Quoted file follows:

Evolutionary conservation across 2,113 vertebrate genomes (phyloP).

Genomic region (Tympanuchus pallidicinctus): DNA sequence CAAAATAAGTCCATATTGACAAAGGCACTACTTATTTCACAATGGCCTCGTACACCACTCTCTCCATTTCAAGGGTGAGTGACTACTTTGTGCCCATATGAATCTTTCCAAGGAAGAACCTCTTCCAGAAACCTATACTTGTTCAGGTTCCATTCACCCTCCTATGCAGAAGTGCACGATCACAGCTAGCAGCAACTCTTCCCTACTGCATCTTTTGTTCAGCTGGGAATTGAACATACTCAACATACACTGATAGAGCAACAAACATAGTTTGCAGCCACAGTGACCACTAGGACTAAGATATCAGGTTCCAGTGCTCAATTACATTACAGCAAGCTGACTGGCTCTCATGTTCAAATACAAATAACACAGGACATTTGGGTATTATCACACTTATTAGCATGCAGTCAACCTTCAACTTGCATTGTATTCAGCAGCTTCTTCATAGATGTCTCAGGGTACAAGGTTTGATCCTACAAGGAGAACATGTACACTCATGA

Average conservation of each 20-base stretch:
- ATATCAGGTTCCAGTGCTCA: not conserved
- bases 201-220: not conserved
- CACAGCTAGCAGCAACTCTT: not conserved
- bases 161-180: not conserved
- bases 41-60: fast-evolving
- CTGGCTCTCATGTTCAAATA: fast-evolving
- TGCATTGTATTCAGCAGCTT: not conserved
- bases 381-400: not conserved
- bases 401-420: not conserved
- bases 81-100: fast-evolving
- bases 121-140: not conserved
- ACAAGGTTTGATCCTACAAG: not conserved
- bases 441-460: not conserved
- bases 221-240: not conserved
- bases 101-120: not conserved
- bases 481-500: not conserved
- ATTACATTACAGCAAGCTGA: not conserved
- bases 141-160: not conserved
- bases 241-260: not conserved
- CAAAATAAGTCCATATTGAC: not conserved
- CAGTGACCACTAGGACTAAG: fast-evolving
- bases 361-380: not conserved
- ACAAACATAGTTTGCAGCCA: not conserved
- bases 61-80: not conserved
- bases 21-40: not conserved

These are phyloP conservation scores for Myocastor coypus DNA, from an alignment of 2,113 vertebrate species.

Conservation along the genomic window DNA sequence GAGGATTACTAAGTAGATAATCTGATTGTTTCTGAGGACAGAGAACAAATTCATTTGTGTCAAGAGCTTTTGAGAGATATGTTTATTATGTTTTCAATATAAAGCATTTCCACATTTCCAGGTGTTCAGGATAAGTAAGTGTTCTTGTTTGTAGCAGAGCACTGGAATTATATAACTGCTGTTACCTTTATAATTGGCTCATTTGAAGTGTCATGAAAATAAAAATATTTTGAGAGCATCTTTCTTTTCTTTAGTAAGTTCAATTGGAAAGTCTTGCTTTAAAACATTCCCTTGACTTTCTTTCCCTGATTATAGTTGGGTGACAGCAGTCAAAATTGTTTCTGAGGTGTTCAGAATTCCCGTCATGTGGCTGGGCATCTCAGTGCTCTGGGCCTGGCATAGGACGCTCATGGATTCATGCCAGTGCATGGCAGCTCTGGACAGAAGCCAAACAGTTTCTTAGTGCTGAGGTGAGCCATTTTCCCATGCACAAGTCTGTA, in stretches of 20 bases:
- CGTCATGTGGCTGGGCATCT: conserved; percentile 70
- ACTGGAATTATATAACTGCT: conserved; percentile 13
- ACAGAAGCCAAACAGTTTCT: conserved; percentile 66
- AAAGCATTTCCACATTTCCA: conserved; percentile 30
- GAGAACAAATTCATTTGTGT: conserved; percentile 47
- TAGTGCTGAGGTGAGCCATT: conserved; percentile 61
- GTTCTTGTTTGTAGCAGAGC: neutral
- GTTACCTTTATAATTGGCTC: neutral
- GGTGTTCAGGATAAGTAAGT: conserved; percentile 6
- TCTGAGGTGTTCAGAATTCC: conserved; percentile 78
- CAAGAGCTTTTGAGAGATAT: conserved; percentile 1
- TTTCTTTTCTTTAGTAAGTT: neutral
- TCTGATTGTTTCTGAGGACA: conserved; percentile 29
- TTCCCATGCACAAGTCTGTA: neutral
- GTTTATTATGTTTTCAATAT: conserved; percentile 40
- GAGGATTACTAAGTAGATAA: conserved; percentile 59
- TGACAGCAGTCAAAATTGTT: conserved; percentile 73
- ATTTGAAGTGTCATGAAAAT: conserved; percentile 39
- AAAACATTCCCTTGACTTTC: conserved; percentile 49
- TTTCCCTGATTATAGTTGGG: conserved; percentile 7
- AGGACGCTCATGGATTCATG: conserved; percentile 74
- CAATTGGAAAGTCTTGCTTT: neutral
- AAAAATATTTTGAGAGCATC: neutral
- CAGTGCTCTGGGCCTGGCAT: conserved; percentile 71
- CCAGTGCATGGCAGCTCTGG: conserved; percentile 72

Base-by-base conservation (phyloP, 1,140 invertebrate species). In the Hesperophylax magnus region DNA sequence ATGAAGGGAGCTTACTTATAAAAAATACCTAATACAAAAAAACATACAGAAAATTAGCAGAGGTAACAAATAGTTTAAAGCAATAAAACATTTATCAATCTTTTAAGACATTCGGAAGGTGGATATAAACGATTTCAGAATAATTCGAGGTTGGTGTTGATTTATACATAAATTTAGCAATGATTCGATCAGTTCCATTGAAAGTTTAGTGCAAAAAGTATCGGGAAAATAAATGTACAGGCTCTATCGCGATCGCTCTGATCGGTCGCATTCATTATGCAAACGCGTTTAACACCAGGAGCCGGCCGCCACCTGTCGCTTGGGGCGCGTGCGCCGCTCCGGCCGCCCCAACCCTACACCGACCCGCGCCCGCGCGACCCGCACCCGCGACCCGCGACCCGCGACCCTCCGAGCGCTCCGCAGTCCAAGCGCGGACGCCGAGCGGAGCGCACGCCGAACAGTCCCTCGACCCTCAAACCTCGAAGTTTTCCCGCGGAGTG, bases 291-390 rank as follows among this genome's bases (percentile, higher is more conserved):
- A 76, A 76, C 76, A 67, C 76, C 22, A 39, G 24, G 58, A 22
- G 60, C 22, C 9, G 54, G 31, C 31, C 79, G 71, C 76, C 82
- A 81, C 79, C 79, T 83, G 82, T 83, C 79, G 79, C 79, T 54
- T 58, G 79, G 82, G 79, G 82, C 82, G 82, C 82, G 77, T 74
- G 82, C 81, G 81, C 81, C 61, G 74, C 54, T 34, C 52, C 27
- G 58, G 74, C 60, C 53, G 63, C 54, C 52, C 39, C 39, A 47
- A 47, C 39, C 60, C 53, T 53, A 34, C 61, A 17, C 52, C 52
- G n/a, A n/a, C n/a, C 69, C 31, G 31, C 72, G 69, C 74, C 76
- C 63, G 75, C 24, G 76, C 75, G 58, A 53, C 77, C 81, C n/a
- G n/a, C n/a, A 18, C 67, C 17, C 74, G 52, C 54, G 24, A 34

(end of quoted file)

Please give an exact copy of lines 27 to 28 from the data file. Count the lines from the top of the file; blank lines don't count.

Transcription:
- bases 61-80: not conserved
- bases 21-40: not conserved